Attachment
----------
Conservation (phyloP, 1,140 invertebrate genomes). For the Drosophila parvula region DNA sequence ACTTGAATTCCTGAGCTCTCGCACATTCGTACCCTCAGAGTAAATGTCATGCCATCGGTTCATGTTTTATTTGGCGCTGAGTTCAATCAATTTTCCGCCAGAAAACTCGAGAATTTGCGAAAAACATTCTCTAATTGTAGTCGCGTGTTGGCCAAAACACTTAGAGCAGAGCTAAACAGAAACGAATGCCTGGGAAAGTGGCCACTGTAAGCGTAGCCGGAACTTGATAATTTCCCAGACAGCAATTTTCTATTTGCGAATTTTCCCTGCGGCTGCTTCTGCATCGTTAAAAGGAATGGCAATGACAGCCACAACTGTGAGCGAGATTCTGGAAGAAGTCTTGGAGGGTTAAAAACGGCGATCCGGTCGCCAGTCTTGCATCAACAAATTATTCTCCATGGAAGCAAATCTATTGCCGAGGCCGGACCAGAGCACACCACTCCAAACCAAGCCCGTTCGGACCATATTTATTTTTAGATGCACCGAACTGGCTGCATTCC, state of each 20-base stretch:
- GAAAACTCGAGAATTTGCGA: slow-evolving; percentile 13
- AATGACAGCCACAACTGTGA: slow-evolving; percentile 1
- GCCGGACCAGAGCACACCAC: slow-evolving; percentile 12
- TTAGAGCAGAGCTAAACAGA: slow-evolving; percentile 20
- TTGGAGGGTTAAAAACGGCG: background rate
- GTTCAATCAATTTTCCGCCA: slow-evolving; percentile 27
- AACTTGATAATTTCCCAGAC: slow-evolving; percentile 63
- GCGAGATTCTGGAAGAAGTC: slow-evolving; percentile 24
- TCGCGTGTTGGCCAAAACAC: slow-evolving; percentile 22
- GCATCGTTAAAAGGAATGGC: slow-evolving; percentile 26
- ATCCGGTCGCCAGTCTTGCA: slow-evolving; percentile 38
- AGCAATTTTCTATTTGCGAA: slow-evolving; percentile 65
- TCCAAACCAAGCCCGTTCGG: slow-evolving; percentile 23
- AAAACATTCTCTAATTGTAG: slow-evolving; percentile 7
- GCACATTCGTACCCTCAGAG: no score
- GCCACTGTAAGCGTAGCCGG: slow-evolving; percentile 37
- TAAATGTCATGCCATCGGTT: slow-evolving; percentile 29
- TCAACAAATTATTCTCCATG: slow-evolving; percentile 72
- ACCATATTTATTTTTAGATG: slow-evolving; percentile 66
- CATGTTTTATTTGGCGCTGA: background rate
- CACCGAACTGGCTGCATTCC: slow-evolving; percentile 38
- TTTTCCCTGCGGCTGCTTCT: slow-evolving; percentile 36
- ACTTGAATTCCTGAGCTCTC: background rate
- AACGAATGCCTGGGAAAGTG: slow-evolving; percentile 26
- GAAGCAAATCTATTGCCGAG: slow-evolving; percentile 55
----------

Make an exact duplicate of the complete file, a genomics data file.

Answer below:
Conservation (phyloP, 1,140 invertebrate genomes). For the Drosophila parvula region DNA sequence ACTTGAATTCCTGAGCTCTCGCACATTCGTACCCTCAGAGTAAATGTCATGCCATCGGTTCATGTTTTATTTGGCGCTGAGTTCAATCAATTTTCCGCCAGAAAACTCGAGAATTTGCGAAAAACATTCTCTAATTGTAGTCGCGTGTTGGCCAAAACACTTAGAGCAGAGCTAAACAGAAACGAATGCCTGGGAAAGTGGCCACTGTAAGCGTAGCCGGAACTTGATAATTTCCCAGACAGCAATTTTCTATTTGCGAATTTTCCCTGCGGCTGCTTCTGCATCGTTAAAAGGAATGGCAATGACAGCCACAACTGTGAGCGAGATTCTGGAAGAAGTCTTGGAGGGTTAAAAACGGCGATCCGGTCGCCAGTCTTGCATCAACAAATTATTCTCCATGGAAGCAAATCTATTGCCGAGGCCGGACCAGAGCACACCACTCCAAACCAAGCCCGTTCGGACCATATTTATTTTTAGATGCACCGAACTGGCTGCATTCC, state of each 20-base stretch:
- GAAAACTCGAGAATTTGCGA: slow-evolving; percentile 13
- AATGACAGCCACAACTGTGA: slow-evolving; percentile 1
- GCCGGACCAGAGCACACCAC: slow-evolving; percentile 12
- TTAGAGCAGAGCTAAACAGA: slow-evolving; percentile 20
- TTGGAGGGTTAAAAACGGCG: background rate
- GTTCAATCAATTTTCCGCCA: slow-evolving; percentile 27
- AACTTGATAATTTCCCAGAC: slow-evolving; percentile 63
- GCGAGATTCTGGAAGAAGTC: slow-evolving; percentile 24
- TCGCGTGTTGGCCAAAACAC: slow-evolving; percentile 22
- GCATCGTTAAAAGGAATGGC: slow-evolving; percentile 26
- ATCCGGTCGCCAGTCTTGCA: slow-evolving; percentile 38
- AGCAATTTTCTATTTGCGAA: slow-evolving; percentile 65
- TCCAAACCAAGCCCGTTCGG: slow-evolving; percentile 23
- AAAACATTCTCTAATTGTAG: slow-evolving; percentile 7
- GCACATTCGTACCCTCAGAG: no score
- GCCACTGTAAGCGTAGCCGG: slow-evolving; percentile 37
- TAAATGTCATGCCATCGGTT: slow-evolving; percentile 29
- TCAACAAATTATTCTCCATG: slow-evolving; percentile 72
- ACCATATTTATTTTTAGATG: slow-evolving; percentile 66
- CATGTTTTATTTGGCGCTGA: background rate
- CACCGAACTGGCTGCATTCC: slow-evolving; percentile 38
- TTTTCCCTGCGGCTGCTTCT: slow-evolving; percentile 36
- ACTTGAATTCCTGAGCTCTC: background rate
- AACGAATGCCTGGGAAAGTG: slow-evolving; percentile 26
- GAAGCAAATCTATTGCCGAG: slow-evolving; percentile 55